Save Like a Squirrel—It’s Not Nuts!

Every Little Bit Adds Up

squirrel-head2 We’re celebrating Military Saves Week at Pioneer Services by sharing a trio of blogs that show you how to save money. This is the first one, and it tackles the importance of saving for retirement. 

When I joined the military over twenty years ago, the average E-2’s monthly base pay was about $900 per month, or $450 every paycheck (before taxes) and nearly $11,000 each year. That definitely wasn’t a lot. Today an E-2 makes nearly $1,700 a month, or $850 every paycheck (again, pre-tax), which adds up to just over $20,000 a year. Almost double what I made my first year but, by today’s standards, it’s still not a lot of money.

Granted, it’s not too bad if you’re a single person who lives on post. I know I couldn’t wait for payday to cash my check and go shop for new clothes, a CD, or go out with my friends. But by the midpoint of the month I’d be out of money and eagerly waiting payday again.

Perhaps this cycle sounds a little familiar.

It was a bit later that I learned why squirrels are pretty smart economists. Honestly. When it comes to saving up for the future, we could really learn a lot from how our tree dwelling friends spend their entire day scurrying around collecting nuts—instead of gorging themselves during the spring and summer months, they eat some and save some. Pretty sage little creatures.

And they could teach us all a lesson about the benefits and rewards of being prepared for the future.

Starting small and early

You don’t need a lot of money to start saving. For example, if instead of spending $10 on the latest CD every two weeks I had saved that money in a simple interest-bearing account that earned just 1% interest a month, I’d have wound up with more than $5,000 in 20 years. That might not sound like much, but it really is when you consider my $4,800 of savings would have earned me an extra $500 or so for doing absolutely nothing thanks to the interest the account earned.

How would I fare in the same setup if I was an E-2 today and sacked away $100 a month? I’d end up with more than $26,000! That obviously isn’t enough to retire on, but my money would have made me over $2,500—again, for doing nothing but sitting in an account due to the interest accrued.

But if I had managed to save $500 a month in my account (again, compounded at 1% monthly) for 40 years, I’d end up with nearly $300,000. Now we are starting to see some real growth.

What these numbers show:

  • When you save little amounts regularly, your money winds up working for you.
  • The power of compounding interest, which is when interest is reinvested into your savings, helping your money grow even faster.
  • The earlier you start saving the better! The longer your money has time to sit earning interest, the more you’ll have at the end.

Keep going

Nobody retires as an E-2. And as we are promoted, we earn more, which creates more opportunities to save larger amounts and accelerate net wealth.

For example, if you get promoted from E-2 to E-4 after a few of years in the service, the difference in pay is nearly $500 a month. Maintain the same standard of living (e.g., don’t go out and spend that each month) and you could really kick your savings into high gear.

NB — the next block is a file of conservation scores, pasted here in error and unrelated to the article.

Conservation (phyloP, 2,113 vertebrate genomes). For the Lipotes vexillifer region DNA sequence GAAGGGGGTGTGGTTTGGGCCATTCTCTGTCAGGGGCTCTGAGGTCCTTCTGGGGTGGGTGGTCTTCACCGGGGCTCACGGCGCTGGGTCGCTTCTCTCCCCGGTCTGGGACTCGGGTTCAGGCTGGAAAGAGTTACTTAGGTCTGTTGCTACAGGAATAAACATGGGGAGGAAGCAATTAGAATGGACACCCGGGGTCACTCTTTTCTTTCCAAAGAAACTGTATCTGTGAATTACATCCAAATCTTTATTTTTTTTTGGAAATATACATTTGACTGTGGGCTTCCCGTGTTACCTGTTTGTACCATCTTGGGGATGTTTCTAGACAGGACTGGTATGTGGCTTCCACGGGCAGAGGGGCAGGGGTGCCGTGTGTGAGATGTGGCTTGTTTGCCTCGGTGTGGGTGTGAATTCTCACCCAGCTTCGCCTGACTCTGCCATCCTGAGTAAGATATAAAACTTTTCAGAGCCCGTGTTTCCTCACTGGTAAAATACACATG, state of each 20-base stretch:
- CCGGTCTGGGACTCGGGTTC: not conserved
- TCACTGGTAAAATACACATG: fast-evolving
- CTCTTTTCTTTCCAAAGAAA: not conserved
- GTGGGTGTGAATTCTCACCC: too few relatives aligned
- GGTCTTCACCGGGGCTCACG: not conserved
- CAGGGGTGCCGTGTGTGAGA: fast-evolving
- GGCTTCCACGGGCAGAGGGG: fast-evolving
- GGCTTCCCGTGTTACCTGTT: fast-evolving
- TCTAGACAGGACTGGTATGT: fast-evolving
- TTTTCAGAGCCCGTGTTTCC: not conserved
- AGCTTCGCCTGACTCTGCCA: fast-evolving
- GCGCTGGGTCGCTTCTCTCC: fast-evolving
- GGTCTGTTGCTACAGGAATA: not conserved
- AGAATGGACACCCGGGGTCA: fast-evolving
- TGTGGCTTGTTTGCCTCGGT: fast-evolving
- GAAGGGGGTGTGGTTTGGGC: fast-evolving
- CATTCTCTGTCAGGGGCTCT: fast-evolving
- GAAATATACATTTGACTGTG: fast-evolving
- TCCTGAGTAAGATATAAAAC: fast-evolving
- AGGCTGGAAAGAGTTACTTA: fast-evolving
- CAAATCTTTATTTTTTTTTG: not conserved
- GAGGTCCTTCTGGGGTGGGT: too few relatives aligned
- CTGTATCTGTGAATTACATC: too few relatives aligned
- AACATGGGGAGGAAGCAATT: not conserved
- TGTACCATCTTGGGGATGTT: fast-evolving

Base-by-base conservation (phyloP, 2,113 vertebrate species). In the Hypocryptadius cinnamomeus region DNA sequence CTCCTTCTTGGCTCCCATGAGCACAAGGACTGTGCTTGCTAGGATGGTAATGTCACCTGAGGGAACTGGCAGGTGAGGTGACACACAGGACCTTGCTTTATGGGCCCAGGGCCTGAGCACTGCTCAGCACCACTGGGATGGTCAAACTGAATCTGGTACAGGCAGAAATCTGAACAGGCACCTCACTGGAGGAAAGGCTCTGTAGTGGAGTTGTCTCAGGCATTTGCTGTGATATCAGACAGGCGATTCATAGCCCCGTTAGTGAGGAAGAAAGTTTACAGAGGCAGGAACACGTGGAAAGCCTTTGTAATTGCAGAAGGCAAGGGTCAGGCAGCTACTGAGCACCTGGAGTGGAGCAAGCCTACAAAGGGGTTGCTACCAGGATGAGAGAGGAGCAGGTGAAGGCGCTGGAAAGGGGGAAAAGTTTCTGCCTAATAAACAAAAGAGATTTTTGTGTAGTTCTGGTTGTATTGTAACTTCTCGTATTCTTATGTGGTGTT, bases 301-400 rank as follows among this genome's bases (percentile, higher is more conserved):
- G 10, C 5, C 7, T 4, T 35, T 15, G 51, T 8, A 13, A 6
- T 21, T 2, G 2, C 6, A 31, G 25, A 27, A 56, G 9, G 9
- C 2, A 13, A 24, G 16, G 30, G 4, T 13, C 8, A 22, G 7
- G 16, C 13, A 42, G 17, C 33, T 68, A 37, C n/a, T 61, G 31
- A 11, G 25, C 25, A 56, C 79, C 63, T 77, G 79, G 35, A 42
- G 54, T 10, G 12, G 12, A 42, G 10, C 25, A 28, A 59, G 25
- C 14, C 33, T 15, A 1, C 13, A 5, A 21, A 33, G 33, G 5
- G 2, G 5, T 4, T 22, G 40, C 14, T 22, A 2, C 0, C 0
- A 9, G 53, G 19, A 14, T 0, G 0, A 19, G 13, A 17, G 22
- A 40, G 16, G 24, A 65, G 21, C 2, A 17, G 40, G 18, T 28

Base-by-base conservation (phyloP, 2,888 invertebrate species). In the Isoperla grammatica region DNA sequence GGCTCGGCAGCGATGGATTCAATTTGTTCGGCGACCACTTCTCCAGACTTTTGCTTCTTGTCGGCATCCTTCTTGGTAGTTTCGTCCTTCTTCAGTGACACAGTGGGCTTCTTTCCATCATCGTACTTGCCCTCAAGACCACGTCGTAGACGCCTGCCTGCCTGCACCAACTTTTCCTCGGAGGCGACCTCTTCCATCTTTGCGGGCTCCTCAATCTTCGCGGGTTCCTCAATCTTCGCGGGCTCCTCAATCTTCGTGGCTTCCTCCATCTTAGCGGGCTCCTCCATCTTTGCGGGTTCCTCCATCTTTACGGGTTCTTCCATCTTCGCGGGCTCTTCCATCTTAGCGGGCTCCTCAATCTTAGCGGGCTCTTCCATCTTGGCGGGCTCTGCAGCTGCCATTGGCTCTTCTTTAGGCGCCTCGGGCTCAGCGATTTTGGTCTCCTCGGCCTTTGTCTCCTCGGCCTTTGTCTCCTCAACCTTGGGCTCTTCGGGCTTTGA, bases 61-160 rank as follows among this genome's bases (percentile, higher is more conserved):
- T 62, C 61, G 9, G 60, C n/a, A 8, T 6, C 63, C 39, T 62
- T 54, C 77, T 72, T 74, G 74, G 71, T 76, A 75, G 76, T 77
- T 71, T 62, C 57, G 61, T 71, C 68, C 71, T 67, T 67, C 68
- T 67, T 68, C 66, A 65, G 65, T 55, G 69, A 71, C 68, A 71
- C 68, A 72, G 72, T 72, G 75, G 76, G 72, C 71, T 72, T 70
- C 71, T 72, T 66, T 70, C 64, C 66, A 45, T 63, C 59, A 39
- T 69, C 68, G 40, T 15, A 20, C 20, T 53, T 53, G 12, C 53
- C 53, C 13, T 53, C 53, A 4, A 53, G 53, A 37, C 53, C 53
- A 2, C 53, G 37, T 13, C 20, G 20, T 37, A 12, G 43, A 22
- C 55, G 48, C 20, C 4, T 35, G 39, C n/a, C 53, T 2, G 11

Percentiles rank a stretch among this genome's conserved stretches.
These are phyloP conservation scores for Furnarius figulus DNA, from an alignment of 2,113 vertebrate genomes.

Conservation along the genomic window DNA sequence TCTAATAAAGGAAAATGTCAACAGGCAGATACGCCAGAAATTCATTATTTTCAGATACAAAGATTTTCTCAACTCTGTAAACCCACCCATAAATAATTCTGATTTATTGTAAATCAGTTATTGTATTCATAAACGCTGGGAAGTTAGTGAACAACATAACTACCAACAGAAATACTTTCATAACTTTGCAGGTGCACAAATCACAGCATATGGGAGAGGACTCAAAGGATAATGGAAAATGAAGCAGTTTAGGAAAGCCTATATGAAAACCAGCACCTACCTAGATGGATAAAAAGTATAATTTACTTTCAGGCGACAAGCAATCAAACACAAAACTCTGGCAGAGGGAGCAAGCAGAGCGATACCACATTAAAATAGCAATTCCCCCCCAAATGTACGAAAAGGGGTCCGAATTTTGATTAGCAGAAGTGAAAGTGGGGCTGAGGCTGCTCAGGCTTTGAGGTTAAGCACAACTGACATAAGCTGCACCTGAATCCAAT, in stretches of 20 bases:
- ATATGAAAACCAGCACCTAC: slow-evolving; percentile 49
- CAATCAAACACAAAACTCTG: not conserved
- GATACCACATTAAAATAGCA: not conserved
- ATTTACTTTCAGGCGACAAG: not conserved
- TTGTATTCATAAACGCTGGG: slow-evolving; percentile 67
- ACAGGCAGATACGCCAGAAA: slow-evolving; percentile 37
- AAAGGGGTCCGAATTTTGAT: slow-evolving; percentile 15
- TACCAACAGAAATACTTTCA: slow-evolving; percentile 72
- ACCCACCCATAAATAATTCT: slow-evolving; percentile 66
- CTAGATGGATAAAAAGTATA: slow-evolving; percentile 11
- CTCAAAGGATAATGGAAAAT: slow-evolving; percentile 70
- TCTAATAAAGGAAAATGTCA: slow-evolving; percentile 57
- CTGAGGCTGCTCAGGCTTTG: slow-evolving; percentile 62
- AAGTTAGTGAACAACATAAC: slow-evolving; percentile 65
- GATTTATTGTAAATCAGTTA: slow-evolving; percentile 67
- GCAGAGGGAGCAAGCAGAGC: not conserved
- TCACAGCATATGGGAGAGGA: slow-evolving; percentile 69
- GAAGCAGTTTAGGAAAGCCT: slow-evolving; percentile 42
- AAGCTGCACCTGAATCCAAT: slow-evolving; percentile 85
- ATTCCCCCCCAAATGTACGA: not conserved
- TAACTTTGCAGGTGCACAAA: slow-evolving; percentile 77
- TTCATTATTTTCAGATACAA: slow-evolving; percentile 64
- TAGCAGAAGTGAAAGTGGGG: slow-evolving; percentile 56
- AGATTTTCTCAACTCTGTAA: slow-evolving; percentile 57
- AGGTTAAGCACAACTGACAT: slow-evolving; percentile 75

Use extra pay wisely

Base pay obviously isn’t the only thing service members are entitled to—Hazardous Duty/Imminent Danger Pay, Flight Pay, Dive Pay, Sea Pay, Hazardous Duty Pay, Submarine Pay, Reenlistment Bonuses…all are additional sources of pay and great opportunities to save. If you’ve served in a tax free zone, that too creates an amazing source of revenue for your savings strategy. Service members now have much better tools to save even more than ever before.

Think long term

The Thrift Savings Plan (TSP) offers a great way to enhance a financial portfolio by taking before-tax pay and investing it into various plans that sometimes offer a higher return on investment than a simple savings account. When signing up for the TSP, you can contribute a specific dollar amount, a percentage of total pay, or your specialty pay.

My personal strategy was to invest my flight and tax-free pays into my TSP account, which have become pretty sizable amounts to contribute. The great thing is that I haven't missed having that money because I've done this each month since I joined. 

There are plenty of other ways to invest for retirement, including Roth IRAs and more. For additional information on all the TSP programs, go to

Now go nuts (with saving)!

The simple take away is: be a squirrel. Stash away as many nuts as you can, as often as you can, and avoid the temptation to remove them early (even when a storm rolls through temporarily). Doing so might help you have some financial security after your military career has ended and even later on when you’ve transitioned into full retirement. So start saving now–it isn’t nuts!

Be sure to check out some of our other blogs on how to save money:

How to Lower Your Bills 

Grocery Shopping Savvy 

Thrifty Travel Ideas 


About the author: David Khan

David Khan is the Social Media Strategist at Pioneer Services who is also a 20 year Military Veteran. He has interesting insights on the military life, world travel, aviation and is an avid technophile.

Contact: David Khan


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